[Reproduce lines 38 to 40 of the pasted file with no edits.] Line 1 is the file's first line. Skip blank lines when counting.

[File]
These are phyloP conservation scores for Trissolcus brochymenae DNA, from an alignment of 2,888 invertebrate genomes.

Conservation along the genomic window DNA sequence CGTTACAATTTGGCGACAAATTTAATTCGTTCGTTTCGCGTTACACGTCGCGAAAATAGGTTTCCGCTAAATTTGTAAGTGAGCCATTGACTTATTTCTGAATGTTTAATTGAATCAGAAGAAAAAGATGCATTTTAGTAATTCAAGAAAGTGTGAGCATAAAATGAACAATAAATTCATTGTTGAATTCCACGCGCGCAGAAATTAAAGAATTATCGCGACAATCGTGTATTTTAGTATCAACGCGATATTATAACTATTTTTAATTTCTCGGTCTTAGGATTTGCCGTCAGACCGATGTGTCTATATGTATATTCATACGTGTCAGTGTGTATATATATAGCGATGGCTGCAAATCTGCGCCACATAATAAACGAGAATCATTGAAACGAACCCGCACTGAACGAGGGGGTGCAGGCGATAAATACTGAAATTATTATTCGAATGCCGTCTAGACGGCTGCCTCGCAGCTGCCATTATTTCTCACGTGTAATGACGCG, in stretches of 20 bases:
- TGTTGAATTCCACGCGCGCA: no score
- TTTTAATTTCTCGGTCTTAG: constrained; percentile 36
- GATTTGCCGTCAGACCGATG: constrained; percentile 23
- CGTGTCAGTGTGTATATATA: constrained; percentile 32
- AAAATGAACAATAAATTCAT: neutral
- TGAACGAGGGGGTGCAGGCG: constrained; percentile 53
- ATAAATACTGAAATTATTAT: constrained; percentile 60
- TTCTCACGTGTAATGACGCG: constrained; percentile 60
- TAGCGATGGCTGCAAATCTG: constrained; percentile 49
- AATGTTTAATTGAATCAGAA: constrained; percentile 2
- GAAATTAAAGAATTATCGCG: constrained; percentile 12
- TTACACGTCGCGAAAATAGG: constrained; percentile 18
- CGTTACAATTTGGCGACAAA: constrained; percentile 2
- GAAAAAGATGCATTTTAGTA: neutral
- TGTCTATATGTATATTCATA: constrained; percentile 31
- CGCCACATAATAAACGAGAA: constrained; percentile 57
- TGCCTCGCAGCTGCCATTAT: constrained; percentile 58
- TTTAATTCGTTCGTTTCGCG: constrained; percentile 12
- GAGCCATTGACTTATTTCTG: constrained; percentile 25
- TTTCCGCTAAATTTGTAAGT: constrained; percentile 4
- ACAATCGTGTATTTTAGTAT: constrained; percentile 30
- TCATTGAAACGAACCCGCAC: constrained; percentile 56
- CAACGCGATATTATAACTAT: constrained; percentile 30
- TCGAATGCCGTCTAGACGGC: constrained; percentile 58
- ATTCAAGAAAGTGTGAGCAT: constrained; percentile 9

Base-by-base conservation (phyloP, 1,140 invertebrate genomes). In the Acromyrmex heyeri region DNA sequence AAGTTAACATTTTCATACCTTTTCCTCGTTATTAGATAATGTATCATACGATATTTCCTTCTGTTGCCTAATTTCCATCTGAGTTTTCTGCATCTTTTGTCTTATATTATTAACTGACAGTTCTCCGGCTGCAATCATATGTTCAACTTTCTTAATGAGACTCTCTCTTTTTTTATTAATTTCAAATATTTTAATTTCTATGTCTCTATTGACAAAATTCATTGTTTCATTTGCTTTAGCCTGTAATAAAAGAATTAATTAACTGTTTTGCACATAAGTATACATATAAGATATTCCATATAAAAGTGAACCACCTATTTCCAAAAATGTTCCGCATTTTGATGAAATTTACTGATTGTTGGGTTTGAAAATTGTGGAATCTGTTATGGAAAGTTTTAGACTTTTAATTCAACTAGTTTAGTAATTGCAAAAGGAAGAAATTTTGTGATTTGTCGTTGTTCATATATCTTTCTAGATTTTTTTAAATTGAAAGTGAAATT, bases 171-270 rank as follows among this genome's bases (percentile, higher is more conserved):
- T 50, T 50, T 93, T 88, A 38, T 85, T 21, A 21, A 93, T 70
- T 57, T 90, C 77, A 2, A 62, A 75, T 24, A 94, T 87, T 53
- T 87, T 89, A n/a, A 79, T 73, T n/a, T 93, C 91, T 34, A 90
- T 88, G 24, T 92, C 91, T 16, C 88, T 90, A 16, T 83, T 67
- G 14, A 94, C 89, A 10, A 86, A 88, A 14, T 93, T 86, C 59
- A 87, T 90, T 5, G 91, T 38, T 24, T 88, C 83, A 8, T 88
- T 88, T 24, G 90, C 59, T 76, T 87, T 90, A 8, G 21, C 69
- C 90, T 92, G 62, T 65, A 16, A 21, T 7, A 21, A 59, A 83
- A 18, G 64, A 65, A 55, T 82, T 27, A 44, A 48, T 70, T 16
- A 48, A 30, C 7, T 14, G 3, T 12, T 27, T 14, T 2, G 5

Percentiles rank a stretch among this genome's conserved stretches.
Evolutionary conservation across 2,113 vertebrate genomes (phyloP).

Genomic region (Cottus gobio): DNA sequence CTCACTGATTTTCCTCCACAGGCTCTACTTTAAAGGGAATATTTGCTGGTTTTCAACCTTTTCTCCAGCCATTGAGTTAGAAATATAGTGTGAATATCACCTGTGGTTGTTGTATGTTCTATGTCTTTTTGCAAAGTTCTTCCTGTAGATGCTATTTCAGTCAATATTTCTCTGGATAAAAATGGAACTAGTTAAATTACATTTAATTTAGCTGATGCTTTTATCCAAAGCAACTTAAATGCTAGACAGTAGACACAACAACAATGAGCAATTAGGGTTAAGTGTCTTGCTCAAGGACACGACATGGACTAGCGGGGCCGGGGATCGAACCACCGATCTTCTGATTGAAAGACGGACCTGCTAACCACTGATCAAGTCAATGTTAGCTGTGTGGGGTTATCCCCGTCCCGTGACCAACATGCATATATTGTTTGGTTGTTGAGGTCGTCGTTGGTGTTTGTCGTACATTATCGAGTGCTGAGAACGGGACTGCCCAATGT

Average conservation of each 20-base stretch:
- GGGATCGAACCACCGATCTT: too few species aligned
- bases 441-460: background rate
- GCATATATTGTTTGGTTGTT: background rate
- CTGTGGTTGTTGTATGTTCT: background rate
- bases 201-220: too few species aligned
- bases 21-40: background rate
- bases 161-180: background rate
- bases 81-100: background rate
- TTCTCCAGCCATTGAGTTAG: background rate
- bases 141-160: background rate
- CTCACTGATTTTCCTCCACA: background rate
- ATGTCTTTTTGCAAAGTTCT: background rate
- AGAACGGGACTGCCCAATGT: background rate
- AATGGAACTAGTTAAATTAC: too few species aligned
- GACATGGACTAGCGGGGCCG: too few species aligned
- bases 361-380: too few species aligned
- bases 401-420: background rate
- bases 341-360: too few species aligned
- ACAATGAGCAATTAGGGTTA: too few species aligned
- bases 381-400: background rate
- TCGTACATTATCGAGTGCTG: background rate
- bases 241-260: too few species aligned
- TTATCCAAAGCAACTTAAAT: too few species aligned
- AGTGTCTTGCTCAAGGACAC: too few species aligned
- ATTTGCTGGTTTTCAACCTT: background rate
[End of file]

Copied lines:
- A 48, A 30, C 7, T 14, G 3, T 12, T 27, T 14, T 2, G 5

Percentiles rank a stretch among this genome's conserved stretches.
Evolutionary conservation across 2,113 vertebrate genomes (phyloP).